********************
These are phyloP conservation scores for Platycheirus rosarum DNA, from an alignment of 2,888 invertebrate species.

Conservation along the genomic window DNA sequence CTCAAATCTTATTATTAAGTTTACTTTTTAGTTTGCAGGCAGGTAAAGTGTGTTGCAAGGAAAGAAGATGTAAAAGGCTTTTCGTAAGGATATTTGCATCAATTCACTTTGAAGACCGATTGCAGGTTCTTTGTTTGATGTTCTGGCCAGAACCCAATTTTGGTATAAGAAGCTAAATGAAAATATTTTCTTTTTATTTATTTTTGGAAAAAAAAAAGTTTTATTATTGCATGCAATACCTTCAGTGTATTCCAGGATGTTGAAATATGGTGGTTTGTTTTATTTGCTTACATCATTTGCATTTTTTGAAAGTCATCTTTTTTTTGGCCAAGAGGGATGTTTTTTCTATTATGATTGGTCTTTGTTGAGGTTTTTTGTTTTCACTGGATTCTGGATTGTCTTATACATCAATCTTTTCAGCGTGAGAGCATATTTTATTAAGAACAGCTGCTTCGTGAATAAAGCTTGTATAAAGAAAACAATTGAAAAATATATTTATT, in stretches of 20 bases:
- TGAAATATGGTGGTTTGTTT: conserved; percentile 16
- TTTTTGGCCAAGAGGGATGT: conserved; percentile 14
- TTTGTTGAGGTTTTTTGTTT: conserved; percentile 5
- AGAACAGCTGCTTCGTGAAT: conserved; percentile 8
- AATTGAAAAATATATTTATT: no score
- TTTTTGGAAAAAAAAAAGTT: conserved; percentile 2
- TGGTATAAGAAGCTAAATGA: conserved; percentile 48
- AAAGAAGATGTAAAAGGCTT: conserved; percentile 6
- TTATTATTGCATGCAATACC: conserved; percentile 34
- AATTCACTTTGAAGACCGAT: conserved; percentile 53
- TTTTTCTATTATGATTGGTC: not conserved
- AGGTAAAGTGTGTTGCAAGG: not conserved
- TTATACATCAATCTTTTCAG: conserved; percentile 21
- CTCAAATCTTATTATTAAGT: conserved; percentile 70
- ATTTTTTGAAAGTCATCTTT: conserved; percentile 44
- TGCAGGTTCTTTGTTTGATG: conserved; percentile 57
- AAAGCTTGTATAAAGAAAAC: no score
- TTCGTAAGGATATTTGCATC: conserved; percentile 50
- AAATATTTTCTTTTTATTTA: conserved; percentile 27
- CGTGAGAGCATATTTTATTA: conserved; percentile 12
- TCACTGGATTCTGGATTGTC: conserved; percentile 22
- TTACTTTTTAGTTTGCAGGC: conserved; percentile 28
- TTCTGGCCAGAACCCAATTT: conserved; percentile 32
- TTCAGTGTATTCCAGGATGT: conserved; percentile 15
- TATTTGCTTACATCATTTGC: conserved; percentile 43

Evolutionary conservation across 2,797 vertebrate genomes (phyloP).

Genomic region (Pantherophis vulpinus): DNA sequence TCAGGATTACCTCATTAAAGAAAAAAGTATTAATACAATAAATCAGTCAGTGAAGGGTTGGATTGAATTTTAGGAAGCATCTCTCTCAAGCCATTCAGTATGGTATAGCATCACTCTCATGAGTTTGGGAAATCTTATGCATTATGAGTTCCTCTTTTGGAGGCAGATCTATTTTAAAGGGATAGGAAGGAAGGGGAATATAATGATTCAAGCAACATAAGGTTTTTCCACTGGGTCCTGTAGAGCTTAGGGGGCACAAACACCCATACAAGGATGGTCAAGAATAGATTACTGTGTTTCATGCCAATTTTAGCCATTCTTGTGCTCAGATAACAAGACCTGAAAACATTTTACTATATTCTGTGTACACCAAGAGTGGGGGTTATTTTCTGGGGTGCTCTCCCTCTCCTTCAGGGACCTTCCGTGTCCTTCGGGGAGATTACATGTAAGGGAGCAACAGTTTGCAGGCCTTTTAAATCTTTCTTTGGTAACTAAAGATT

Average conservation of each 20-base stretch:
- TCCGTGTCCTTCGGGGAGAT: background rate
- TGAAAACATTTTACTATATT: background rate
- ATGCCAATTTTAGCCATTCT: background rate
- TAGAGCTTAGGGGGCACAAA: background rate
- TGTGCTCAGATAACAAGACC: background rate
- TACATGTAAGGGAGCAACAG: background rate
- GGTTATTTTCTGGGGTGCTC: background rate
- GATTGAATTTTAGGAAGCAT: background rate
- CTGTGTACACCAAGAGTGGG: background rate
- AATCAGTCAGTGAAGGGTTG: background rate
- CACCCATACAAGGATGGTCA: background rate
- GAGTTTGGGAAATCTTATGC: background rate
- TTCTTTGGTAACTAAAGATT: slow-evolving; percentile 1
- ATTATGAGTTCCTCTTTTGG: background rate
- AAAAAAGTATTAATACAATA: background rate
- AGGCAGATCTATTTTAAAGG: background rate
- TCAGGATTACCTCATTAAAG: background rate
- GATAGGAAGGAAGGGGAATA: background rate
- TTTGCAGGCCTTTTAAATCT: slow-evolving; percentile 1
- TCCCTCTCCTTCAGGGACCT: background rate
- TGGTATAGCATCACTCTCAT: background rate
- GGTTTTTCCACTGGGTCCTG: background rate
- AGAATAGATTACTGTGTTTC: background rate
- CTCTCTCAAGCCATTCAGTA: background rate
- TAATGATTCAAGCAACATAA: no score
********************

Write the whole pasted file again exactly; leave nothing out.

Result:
These are phyloP conservation scores for Platycheirus rosarum DNA, from an alignment of 2,888 invertebrate species.

Conservation along the genomic window DNA sequence CTCAAATCTTATTATTAAGTTTACTTTTTAGTTTGCAGGCAGGTAAAGTGTGTTGCAAGGAAAGAAGATGTAAAAGGCTTTTCGTAAGGATATTTGCATCAATTCACTTTGAAGACCGATTGCAGGTTCTTTGTTTGATGTTCTGGCCAGAACCCAATTTTGGTATAAGAAGCTAAATGAAAATATTTTCTTTTTATTTATTTTTGGAAAAAAAAAAGTTTTATTATTGCATGCAATACCTTCAGTGTATTCCAGGATGTTGAAATATGGTGGTTTGTTTTATTTGCTTACATCATTTGCATTTTTTGAAAGTCATCTTTTTTTTGGCCAAGAGGGATGTTTTTTCTATTATGATTGGTCTTTGTTGAGGTTTTTTGTTTTCACTGGATTCTGGATTGTCTTATACATCAATCTTTTCAGCGTGAGAGCATATTTTATTAAGAACAGCTGCTTCGTGAATAAAGCTTGTATAAAGAAAACAATTGAAAAATATATTTATT, in stretches of 20 bases:
- TGAAATATGGTGGTTTGTTT: conserved; percentile 16
- TTTTTGGCCAAGAGGGATGT: conserved; percentile 14
- TTTGTTGAGGTTTTTTGTTT: conserved; percentile 5
- AGAACAGCTGCTTCGTGAAT: conserved; percentile 8
- AATTGAAAAATATATTTATT: no score
- TTTTTGGAAAAAAAAAAGTT: conserved; percentile 2
- TGGTATAAGAAGCTAAATGA: conserved; percentile 48
- AAAGAAGATGTAAAAGGCTT: conserved; percentile 6
- TTATTATTGCATGCAATACC: conserved; percentile 34
- AATTCACTTTGAAGACCGAT: conserved; percentile 53
- TTTTTCTATTATGATTGGTC: not conserved
- AGGTAAAGTGTGTTGCAAGG: not conserved
- TTATACATCAATCTTTTCAG: conserved; percentile 21
- CTCAAATCTTATTATTAAGT: conserved; percentile 70
- ATTTTTTGAAAGTCATCTTT: conserved; percentile 44
- TGCAGGTTCTTTGTTTGATG: conserved; percentile 57
- AAAGCTTGTATAAAGAAAAC: no score
- TTCGTAAGGATATTTGCATC: conserved; percentile 50
- AAATATTTTCTTTTTATTTA: conserved; percentile 27
- CGTGAGAGCATATTTTATTA: conserved; percentile 12
- TCACTGGATTCTGGATTGTC: conserved; percentile 22
- TTACTTTTTAGTTTGCAGGC: conserved; percentile 28
- TTCTGGCCAGAACCCAATTT: conserved; percentile 32
- TTCAGTGTATTCCAGGATGT: conserved; percentile 15
- TATTTGCTTACATCATTTGC: conserved; percentile 43

Evolutionary conservation across 2,797 vertebrate genomes (phyloP).

Genomic region (Pantherophis vulpinus): DNA sequence TCAGGATTACCTCATTAAAGAAAAAAGTATTAATACAATAAATCAGTCAGTGAAGGGTTGGATTGAATTTTAGGAAGCATCTCTCTCAAGCCATTCAGTATGGTATAGCATCACTCTCATGAGTTTGGGAAATCTTATGCATTATGAGTTCCTCTTTTGGAGGCAGATCTATTTTAAAGGGATAGGAAGGAAGGGGAATATAATGATTCAAGCAACATAAGGTTTTTCCACTGGGTCCTGTAGAGCTTAGGGGGCACAAACACCCATACAAGGATGGTCAAGAATAGATTACTGTGTTTCATGCCAATTTTAGCCATTCTTGTGCTCAGATAACAAGACCTGAAAACATTTTACTATATTCTGTGTACACCAAGAGTGGGGGTTATTTTCTGGGGTGCTCTCCCTCTCCTTCAGGGACCTTCCGTGTCCTTCGGGGAGATTACATGTAAGGGAGCAACAGTTTGCAGGCCTTTTAAATCTTTCTTTGGTAACTAAAGATT

Average conservation of each 20-base stretch:
- TCCGTGTCCTTCGGGGAGAT: background rate
- TGAAAACATTTTACTATATT: background rate
- ATGCCAATTTTAGCCATTCT: background rate
- TAGAGCTTAGGGGGCACAAA: background rate
- TGTGCTCAGATAACAAGACC: background rate
- TACATGTAAGGGAGCAACAG: background rate
- GGTTATTTTCTGGGGTGCTC: background rate
- GATTGAATTTTAGGAAGCAT: background rate
- CTGTGTACACCAAGAGTGGG: background rate
- AATCAGTCAGTGAAGGGTTG: background rate
- CACCCATACAAGGATGGTCA: background rate
- GAGTTTGGGAAATCTTATGC: background rate
- TTCTTTGGTAACTAAAGATT: slow-evolving; percentile 1
- ATTATGAGTTCCTCTTTTGG: background rate
- AAAAAAGTATTAATACAATA: background rate
- AGGCAGATCTATTTTAAAGG: background rate
- TCAGGATTACCTCATTAAAG: background rate
- GATAGGAAGGAAGGGGAATA: background rate
- TTTGCAGGCCTTTTAAATCT: slow-evolving; percentile 1
- TCCCTCTCCTTCAGGGACCT: background rate
- TGGTATAGCATCACTCTCAT: background rate
- GGTTTTTCCACTGGGTCCTG: background rate
- AGAATAGATTACTGTGTTTC: background rate
- CTCTCTCAAGCCATTCAGTA: background rate
- TAATGATTCAAGCAACATAA: no score